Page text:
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In full: Jane Dodds’ Leader’s Speech to Welsh Liberal Democrat Spring Conference

Here is Jane Dodds’ keynote speech to Welsh Liberal Democrat Conference this weekend. She said that the Welsh Lib Dems had an aspirational, optimistic vision for Wales. She went on to praise Kirsty Williams, the party’s Education Secretary. Scottish Liberal Democrat leader kept calling her the best education secretary in Britain.

Jane talked movingly about the impact of poverty and homelessness and outlined what the Lib Dems were all about:

The party of the progressive and pragmatic that offers an exciting and inspiring vision.

The Party of Ideas, taking forward meaningful policies that speak to people’s everyday concerns.

The Party of the Green Agenda, committed to protecting our environment, cleaning up the air we breathe, and harnessing the power of our environment.

The true party of equality, fairness and freedom and with a vision of a Wales that offers everyone a place to call home, free from discrimination and intolerance in all its forms.

Here’s the whole thing:

Cynhadledd, conference

Thank you all for being here this weekend as we look to the future and the role we want our party to play in creating a hopeful and successful Wales.

It’s been great to see so many old friends, but also to welcome so many new members to our family – croeso.

My Leadership

Conference, it is an honour and a privilege to be delivering my first speech as leader of our party. I feel very humbled and am grateful for your support.

There’s no denying that we’ve had a difficult few years and have a fight ahead of us.

I’ve spent a lot of time since the election visiting local parties, speaking to members, and attending events right across the country

what strikes me is that whilst the wounds of the last few years are still visible, we’re fighting.

Let me be clear –

we may be reduced in numbers in Parliament and the Welsh Assembly, but the Welsh Liberal Democrats haven’t gone anywhere,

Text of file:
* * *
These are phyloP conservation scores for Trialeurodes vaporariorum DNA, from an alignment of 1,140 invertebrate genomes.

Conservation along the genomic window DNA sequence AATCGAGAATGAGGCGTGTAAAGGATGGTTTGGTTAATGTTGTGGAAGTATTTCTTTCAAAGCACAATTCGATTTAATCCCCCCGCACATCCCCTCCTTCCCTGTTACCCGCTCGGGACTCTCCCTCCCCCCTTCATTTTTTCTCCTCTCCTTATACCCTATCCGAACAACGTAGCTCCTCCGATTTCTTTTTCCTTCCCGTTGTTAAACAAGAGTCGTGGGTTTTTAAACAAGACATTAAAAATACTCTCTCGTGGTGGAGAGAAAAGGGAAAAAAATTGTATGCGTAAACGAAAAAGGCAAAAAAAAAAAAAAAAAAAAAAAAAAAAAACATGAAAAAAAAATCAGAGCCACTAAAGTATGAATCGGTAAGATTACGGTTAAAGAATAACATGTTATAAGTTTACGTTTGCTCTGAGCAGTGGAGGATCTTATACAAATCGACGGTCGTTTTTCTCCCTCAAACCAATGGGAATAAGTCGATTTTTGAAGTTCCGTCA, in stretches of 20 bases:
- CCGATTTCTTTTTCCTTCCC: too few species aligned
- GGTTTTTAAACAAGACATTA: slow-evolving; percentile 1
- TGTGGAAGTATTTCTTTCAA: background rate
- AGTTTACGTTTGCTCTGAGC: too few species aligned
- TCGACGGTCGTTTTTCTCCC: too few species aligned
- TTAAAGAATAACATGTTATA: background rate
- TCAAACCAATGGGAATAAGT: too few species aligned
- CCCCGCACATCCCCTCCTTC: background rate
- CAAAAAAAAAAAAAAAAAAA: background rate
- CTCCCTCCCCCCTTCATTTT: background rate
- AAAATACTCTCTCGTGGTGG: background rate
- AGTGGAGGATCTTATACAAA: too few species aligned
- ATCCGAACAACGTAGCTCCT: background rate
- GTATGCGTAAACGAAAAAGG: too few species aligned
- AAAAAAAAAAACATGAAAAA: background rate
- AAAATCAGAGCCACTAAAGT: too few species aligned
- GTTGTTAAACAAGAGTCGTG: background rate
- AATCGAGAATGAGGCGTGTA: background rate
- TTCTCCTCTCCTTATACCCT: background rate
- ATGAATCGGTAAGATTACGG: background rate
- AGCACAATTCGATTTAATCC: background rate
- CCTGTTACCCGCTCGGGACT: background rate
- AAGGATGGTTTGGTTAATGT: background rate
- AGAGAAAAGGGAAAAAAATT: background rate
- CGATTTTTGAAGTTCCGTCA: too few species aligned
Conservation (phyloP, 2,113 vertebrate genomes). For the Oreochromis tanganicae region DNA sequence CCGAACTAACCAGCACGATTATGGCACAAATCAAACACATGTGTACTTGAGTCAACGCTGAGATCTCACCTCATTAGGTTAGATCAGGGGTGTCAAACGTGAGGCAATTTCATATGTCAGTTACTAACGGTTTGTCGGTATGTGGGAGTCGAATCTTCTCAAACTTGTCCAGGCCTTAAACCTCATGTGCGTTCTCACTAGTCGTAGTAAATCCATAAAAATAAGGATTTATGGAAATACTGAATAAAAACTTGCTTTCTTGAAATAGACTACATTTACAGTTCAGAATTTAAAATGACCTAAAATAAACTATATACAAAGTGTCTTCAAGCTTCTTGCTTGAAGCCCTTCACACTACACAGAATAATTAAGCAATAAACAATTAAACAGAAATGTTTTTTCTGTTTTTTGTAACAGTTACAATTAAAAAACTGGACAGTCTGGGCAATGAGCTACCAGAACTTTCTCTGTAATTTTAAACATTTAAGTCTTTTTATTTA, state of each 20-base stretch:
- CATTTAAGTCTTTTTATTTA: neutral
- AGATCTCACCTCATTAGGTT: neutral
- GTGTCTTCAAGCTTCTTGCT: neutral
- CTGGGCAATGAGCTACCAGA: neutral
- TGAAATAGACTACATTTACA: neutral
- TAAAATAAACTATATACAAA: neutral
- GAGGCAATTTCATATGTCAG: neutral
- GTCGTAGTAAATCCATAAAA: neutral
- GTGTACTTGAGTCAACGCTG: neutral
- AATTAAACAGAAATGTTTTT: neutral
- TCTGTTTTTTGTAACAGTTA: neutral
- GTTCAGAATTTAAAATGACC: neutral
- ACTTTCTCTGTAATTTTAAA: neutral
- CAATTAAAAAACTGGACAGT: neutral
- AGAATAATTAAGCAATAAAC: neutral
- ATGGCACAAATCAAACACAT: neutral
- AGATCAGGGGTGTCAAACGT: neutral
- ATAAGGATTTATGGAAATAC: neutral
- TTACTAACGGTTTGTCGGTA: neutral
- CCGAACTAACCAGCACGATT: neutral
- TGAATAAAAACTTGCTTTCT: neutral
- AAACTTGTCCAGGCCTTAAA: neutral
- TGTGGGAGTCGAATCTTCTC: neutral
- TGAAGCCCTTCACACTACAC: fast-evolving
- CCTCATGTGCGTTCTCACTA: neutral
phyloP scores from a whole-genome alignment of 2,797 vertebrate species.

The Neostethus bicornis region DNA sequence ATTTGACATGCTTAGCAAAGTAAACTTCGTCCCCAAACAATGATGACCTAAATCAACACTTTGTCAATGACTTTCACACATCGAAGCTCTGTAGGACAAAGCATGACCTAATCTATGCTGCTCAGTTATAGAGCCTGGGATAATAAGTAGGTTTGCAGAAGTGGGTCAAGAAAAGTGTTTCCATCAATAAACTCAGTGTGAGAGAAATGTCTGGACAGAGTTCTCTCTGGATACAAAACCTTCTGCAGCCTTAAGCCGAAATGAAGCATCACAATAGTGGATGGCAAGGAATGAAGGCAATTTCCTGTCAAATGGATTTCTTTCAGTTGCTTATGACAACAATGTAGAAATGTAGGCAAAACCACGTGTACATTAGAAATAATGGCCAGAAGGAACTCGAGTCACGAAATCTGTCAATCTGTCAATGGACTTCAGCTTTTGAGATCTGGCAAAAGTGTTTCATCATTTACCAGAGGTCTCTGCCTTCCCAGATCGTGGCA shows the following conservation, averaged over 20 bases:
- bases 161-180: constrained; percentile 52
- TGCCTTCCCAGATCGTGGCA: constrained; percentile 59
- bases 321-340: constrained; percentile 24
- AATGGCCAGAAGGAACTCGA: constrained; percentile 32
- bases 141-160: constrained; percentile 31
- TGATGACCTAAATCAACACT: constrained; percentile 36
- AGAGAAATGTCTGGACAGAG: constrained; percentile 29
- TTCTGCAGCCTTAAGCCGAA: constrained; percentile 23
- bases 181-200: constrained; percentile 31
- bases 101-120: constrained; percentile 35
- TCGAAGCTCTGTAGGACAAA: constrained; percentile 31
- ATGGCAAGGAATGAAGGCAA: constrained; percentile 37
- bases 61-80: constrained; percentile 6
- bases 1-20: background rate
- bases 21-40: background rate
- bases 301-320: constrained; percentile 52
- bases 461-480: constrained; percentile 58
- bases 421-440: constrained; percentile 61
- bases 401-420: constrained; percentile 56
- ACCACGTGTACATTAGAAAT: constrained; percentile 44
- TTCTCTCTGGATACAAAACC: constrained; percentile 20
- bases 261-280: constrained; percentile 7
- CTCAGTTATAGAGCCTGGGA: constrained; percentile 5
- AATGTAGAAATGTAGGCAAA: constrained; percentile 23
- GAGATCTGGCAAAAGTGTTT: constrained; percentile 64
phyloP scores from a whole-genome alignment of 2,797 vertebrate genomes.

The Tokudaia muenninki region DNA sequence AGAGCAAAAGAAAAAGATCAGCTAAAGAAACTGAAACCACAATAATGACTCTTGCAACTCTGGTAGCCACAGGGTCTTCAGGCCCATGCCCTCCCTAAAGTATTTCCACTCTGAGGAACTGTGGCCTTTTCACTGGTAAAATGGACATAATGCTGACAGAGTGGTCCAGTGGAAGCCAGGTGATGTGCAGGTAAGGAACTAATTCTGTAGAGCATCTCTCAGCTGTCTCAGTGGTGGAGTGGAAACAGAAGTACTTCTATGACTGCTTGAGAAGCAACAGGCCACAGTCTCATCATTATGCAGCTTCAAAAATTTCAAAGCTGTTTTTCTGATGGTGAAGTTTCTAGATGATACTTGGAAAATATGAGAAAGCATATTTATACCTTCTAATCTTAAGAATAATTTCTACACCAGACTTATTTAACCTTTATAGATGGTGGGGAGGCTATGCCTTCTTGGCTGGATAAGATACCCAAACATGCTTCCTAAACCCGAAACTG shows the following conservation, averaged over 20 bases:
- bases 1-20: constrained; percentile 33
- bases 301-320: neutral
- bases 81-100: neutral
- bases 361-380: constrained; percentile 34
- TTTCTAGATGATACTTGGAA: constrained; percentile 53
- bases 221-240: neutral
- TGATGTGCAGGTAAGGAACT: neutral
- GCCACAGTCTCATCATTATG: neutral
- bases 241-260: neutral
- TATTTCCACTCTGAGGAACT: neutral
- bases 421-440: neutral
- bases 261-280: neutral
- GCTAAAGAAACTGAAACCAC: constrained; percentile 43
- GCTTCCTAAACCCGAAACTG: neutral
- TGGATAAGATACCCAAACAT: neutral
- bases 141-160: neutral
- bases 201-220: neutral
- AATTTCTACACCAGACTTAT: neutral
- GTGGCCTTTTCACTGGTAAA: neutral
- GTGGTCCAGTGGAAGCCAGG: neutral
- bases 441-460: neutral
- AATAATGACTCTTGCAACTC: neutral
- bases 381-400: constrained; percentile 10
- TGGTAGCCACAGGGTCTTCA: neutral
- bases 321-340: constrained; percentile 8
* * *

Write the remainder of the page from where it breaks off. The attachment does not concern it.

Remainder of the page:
we are not going anywhere.

We are a team, working together with a shared mission of putting Welsh Liberal Democrats back at the heart of Welsh politics.

Vision 

But,

we have much to do.

Starting with who we are and what we stand for.

Earlier today we voted to move forward with a project to engage members, the public, frontline staff and experts in setting out a hopeful, optimistic, and aspirational vision for Wales.

A Wales that gives people the opportunity to get up on their feet, and to get on in life.

A Wales that gives us each the freedom, the opportunity, and the security to shape our own destiny,

to take risks, and to achieve our potential.

A Wales that has a strong, resilient, and inclusive economy which harnesses individual potential, creates opportunity, and offers each of us a decent standard of living

A Wales where we celebrate the value of our communities, our diversity, our heritage, our culture and our Welsh Language.

And a Wales that is compassionate and caring– the open and tolerant Wales we know.

To do that we need Welsh Liberal Democrats back at the heart of Welsh politics.

Because Wales needs us.

Challenges facing Wales 

Education

Just look at what we’ve achieved with just one Welsh Liberal Democrat in government.

  • A fair and effective student finance system – the first in Europe to provide equivalent support for part-time and post-graduate learners.
  • Wales’ first ever rural schools strategy
  • Investing more than £350m in helping our children get ahead.
  • Building 20,000 new affordable homes.
  • Improving mental health services in our schools.
  • £40m for a small grants scheme for farmers.

This is real politics.

Meaningful change – creating opportunities for our children and young people.

Kirsty has shown what the Liberal Democrats mean when we talk about everyone having the opportunity to get ahead, and have a fair chance of having a seat at the table.

Thank you, Kirsty.

The challenges facing us in realising our vision of a fair Wales, where people have the opportunity to succeed in life are huge.

Don’t underestimate that – or how much harder it will be to realise that vision in the years ahead.

So I want to spend some time talking about those challenges and our priorities –

Homelessness

Rising homelessness.